Monday, January 12, 2009

Beatles Roadies: Neil Aspinall and Mal Evans

Born October 13, 1941, Neil Aspinall was friends with Paul McCartney and George Harrison when all three were children. When Mal Evans was later hired by Brian Epstein, Aspinall became the Beatles personal assistant.

By early 1961, the Beatles were playing two, and sometimes three, clubs each night. Pete Best asked Aspinall, who rented a room at the Best home, to be the Beatles part-time road manager. Aspinall bought an old van and drove the Beatles and their equipment to various gigs. He also kept track of their money since he had gone to school for two years in accounting.

As personal assistant to the Beatles, he bought clothes, meals, and various and sundry items for the Beatles. Later, he carried out Brian Epstein's itinerary as far as driving the Beatles to destinations and providing whatever they needed. When George was too sick for one of The Ed Sullivan Show's rehearsals, Aspinall stood in for George to help the cameras block the shots.

Aspinall played the tamboura on "Within You, Without You" and (with Mal Evans and the four Beatles) percussion on "Magical Mystery Tour."

After the death of Brian Epstein, the Beatles asked Aspinall to take over the management of Apple Corps, Ltd. in 1968. He agreed to do it until someone else was found, although he remained in charge of Apple until his death in 2007. While at Apple in the early days, he was fired by Allen Klein but was quickly reinstated at the insistence of the Beatles. In 1978, he would institute the first of three lawsuits against Apple Computers for trademark infringement. He also oversaw The Beatles Anthology project.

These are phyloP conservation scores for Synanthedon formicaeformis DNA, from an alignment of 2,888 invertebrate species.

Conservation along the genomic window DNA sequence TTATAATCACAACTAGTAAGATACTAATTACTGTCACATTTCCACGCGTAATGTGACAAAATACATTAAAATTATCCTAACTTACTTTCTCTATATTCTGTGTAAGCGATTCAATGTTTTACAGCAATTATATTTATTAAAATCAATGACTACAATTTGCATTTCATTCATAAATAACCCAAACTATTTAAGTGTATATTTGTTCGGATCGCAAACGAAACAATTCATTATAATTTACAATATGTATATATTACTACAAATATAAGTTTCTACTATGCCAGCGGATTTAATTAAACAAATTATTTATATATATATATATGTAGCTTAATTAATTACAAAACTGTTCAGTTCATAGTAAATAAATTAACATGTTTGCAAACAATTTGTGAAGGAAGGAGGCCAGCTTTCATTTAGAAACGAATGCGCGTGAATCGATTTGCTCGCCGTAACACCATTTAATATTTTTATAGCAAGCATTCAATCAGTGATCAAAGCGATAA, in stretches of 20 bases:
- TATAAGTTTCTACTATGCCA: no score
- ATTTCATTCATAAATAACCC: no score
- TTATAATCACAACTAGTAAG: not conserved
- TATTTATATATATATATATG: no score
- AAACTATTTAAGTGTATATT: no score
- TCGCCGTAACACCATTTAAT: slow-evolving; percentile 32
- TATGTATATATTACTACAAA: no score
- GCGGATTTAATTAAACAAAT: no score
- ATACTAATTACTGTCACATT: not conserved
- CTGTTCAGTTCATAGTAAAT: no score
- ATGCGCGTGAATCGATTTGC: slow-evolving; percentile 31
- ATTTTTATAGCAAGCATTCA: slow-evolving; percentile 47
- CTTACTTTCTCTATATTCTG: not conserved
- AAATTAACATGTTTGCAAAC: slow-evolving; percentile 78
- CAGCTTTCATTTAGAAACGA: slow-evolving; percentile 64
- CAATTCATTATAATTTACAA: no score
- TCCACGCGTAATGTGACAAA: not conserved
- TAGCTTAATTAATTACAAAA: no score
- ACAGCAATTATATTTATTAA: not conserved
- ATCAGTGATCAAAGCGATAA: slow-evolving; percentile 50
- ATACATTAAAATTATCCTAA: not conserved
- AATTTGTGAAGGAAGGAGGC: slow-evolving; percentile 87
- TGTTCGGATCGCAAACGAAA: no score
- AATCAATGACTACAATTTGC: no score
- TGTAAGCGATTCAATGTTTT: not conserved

Mal Evans (May 27, 1935-January 5, 1976) was a bouncer at the Cavern Club when Brian Epstein hired him as the Beatles assistant road manager. He also acted as the band's bodyguard when large crowds began chasing the group duing Beatlemania. When Phillippine soldiers hassled the Beatles at the Philippine Airport after the Beatles had declined the dinner invitation of Emelda Marcos, Mal Evans was punched several times by the soldiers.

After the touring days, Evans continued to help the Beatles in many ways, including in the studio, and accompanied the Beatles to India in 1967. Evans even had limited contributions on some Beatles tracks. He sang on the chorus of "Yellow Submarine" and played harmonica and kazoo on "Being for the Benefit of Mr. Kite." On "A Day in the Life," Evans was in control of the alarm clock and counted the measures until McCartney's middle section began with "Woke up, got outta bed ..." His voice can be heard counting on the Anthology version of the song. He is also credited with tambourine on "Dear Pridence" and saxophone (some sources say trumpet) on "Helter Skelter." Some believe that he played the anvil for Maxwell's Silver Hammer," although most sources credit Ringo for the anvil. In the film Help, he had a cameo appearnce as a confused swimmer who surfaces in an Austrian ice-fishing hole. The album John Lennon/The Plastic Ono Band credits Evans with providing the band with "tea and sympathy."

Evans was shot and killed on January 5, 1976. It is reported that police believed that an air pistol in Evans' possession was a rifle.

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